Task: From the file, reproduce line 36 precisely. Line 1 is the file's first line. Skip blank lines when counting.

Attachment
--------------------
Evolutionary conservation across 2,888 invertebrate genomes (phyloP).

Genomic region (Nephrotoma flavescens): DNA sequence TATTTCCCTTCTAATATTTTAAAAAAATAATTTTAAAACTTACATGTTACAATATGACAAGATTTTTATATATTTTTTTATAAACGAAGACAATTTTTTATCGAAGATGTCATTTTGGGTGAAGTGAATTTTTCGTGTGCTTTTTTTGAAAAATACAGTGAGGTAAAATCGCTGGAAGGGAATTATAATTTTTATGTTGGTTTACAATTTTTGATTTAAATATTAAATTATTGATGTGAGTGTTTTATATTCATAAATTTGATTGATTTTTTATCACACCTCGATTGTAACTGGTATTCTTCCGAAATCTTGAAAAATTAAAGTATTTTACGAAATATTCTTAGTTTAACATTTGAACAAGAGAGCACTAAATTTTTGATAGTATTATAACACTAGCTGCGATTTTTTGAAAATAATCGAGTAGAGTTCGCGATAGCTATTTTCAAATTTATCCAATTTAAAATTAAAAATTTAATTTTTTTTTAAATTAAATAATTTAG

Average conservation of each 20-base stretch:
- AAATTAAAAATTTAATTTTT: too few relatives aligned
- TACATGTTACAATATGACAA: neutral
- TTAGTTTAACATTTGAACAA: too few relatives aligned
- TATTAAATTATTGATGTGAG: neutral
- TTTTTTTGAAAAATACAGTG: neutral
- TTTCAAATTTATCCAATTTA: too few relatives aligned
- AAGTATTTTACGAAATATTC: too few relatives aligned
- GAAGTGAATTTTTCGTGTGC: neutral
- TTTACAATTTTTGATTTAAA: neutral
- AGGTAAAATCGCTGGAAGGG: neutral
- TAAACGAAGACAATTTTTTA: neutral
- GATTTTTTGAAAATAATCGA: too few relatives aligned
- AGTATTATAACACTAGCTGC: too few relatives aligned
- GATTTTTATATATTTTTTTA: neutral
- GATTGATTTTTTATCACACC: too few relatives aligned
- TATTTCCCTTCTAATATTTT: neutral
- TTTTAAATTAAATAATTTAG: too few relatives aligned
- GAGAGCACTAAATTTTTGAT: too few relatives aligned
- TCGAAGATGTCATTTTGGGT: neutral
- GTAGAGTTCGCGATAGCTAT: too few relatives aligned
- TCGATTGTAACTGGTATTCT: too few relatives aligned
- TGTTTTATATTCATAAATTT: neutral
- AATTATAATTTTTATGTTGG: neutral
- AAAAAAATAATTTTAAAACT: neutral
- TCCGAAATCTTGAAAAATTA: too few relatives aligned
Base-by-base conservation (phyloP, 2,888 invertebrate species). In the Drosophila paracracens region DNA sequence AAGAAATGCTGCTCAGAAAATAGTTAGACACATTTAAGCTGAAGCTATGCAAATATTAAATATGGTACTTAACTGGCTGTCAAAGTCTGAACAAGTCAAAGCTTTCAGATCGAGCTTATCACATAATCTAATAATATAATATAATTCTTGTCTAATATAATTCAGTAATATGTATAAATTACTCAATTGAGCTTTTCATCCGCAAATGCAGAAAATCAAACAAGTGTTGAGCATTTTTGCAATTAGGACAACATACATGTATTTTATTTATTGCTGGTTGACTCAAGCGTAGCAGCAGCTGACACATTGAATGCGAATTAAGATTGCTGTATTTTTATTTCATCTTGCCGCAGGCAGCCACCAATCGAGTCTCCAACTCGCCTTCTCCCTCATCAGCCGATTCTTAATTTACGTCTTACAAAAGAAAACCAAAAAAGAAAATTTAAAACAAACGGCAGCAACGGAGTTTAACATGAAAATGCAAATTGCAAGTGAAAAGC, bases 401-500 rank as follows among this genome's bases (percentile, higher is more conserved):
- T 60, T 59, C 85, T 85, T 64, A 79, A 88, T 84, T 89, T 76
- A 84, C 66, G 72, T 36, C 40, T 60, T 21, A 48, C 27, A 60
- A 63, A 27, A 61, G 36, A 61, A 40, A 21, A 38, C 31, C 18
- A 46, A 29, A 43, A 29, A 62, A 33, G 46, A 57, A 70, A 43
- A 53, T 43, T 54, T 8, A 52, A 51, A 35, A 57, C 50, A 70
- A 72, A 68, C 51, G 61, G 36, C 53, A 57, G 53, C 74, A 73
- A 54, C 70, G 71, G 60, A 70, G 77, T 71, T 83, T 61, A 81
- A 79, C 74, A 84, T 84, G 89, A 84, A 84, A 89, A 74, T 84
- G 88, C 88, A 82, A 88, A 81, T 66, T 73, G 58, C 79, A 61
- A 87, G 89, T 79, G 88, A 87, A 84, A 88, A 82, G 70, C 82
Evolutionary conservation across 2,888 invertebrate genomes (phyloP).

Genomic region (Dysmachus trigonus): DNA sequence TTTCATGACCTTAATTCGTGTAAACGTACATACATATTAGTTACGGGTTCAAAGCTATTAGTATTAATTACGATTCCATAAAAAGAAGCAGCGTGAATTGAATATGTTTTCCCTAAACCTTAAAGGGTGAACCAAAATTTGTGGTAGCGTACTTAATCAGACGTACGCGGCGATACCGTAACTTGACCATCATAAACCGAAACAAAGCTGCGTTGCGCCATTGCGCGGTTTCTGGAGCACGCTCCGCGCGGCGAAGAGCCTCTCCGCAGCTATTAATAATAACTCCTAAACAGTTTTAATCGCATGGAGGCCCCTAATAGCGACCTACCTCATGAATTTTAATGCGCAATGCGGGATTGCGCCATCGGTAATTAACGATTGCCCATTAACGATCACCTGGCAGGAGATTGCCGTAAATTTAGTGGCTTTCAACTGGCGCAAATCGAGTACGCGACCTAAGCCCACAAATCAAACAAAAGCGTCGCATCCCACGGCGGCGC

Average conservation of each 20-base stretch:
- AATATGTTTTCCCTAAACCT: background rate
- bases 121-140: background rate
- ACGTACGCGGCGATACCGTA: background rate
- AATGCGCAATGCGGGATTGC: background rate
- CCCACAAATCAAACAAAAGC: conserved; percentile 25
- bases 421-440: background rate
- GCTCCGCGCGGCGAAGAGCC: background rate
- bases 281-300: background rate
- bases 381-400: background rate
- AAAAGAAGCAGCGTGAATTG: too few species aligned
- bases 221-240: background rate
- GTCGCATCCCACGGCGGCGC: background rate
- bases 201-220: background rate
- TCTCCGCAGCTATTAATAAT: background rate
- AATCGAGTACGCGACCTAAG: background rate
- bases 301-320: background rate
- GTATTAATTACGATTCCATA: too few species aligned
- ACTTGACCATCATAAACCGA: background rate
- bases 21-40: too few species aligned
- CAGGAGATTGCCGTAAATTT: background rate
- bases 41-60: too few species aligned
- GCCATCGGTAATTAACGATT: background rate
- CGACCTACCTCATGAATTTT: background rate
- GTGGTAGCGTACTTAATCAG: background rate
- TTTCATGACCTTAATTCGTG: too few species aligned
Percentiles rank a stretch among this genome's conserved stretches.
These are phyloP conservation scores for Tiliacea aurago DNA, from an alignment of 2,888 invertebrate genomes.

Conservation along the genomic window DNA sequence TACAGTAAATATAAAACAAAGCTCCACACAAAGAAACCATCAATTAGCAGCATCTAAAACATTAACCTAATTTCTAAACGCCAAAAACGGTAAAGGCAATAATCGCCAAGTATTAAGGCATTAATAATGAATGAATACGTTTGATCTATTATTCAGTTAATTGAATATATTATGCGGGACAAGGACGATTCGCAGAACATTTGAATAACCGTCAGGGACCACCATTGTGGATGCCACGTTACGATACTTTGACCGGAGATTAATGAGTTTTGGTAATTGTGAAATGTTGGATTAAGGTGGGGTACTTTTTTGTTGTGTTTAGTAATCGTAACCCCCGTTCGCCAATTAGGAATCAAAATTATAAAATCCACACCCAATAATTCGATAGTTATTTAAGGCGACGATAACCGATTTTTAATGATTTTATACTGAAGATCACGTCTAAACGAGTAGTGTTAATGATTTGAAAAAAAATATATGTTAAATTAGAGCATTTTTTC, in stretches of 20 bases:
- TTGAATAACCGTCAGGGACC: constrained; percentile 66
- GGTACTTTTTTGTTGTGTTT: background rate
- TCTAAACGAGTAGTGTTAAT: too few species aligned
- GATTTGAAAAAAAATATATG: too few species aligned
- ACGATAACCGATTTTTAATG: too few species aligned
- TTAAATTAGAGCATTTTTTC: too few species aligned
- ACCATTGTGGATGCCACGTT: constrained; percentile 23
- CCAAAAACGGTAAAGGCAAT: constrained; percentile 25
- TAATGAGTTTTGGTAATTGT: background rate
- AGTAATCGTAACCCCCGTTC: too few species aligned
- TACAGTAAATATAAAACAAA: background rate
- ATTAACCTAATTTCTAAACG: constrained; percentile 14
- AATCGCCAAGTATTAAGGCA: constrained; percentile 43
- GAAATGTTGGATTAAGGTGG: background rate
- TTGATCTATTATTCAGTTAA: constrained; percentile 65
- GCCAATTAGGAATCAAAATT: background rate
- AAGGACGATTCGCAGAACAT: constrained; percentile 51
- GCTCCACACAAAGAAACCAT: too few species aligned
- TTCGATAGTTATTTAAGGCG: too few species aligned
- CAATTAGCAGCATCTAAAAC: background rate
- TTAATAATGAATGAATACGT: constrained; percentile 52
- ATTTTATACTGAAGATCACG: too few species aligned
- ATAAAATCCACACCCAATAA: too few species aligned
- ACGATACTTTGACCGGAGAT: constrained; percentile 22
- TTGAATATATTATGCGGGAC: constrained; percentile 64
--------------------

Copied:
- A 54, C 70, G 71, G 60, A 70, G 77, T 71, T 83, T 61, A 81